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Islander alleges misconduct, files lawsuit against Vashon physician
An Island woman has filed a civil lawsuit against Dr. Sjardo Steneker, alleging he used his position as her physician to “induce a romantic and sexual relationship” with her in violation of state law and the standards of appropriate medical care.
According to the suit, filed in February in King County Superior Court, Steneker failed to tell her that he was involved with other women at the time; promised that she and her children would always have medical care; and seduced her by “expressing his fantasies” about her.
The plaintiff is identified only by her initials, K.B., in the suit, which was filed by Seattle attorney Robert Zielke. She’s seeking an untold amount in damages, the suit says, to cover lost income and medical expenses stemming from the relationship, as well as pain, suffering and emotional distress.
But Steneker’s lawyer, Islander Bob Krinsky, said the suit amounts to a defamation of Steneker’s character and is factually and fundamentally flawed. The date when the relationship began, for instance, is not accurate; it started, he said, five months after her last visit with the popular Island physician.
“It’s a very important distinction, and I believe we’ll be able to prove this,” Krinsky said.
The suit comes at the same time that Steneker, a Dutch-born family practice doctor with a full practice on Vashon, is facing a state investigation for allegations that he engaged in a handful of inappropriate relationships with current and former patients, considered “unprofessional conduct” under state law.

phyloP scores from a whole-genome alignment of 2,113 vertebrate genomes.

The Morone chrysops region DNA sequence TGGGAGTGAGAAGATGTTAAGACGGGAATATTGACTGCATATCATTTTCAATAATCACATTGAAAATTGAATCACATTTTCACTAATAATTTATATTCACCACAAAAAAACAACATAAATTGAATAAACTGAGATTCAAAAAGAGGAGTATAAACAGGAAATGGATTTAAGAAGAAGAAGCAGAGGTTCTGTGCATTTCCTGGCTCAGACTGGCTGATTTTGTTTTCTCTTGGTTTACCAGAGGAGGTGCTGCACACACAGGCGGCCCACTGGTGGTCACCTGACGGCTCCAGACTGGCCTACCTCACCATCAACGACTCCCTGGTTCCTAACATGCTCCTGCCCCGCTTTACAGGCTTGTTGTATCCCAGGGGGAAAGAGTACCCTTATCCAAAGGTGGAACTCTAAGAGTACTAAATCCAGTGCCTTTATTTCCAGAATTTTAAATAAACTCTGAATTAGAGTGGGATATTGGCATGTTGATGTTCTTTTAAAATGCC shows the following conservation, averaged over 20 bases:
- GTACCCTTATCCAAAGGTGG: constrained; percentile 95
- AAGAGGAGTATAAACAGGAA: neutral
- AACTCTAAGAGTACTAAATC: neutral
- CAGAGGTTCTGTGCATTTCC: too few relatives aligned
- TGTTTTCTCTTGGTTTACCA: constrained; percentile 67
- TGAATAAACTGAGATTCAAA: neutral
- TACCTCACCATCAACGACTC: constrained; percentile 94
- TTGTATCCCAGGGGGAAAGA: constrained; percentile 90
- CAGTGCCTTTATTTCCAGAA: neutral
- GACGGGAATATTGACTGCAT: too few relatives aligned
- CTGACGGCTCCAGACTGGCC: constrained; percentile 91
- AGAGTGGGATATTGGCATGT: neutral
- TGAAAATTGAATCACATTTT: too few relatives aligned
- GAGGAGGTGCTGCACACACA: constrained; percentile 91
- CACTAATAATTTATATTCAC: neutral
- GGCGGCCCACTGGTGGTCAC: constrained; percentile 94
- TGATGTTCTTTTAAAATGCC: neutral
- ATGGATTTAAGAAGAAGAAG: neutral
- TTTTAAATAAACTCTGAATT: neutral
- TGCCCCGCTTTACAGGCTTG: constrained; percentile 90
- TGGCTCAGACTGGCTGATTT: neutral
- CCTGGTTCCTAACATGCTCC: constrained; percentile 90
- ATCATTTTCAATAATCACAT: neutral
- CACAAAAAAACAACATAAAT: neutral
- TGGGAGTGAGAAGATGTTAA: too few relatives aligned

According to a statement of charges filed a little more than a year ago, Steneker got romantically involved with four women in 2007 and 2008; three of them were patients or former patients, the state says; one of them, charging papers show, was the mother of two children who were patients of Steneker. Those charges were later amended to include allegations that Steneker got involved with two other female patients.
Steneker’s case is expected to come before a health law judge for a multi-day hearing beginning May 16, said Tammy Kelley, a case manager with the state Department of Health. Should he be found guilty of the state’s charges, he could get his license suspended for up to five years.
“He could face probation, but more likely he’d face time out of practice,” Kelley said.
Krinsky, Steneker’s lawyer, said such an outcome would devastate Steneker’s practice. “A five-year suspension would be a de facto destruction of his career,” he said.
The state’s case, like K.B.’s suit, he added, is fundamentally flawed. The state has alleged that a doctor cannot become romantically involved with a patient until two years after the physician-client relationship has ended. But according to Krinsky, that law applies to health care professionals; the law that pertains to physicians is much broader, calling for physicians to use a “reasonable amount of time” standard, Krinsky said.
“Dr. Steneker is an excellent doctor with a very familiar practice style, and it’s being used against him,” Krinsky added.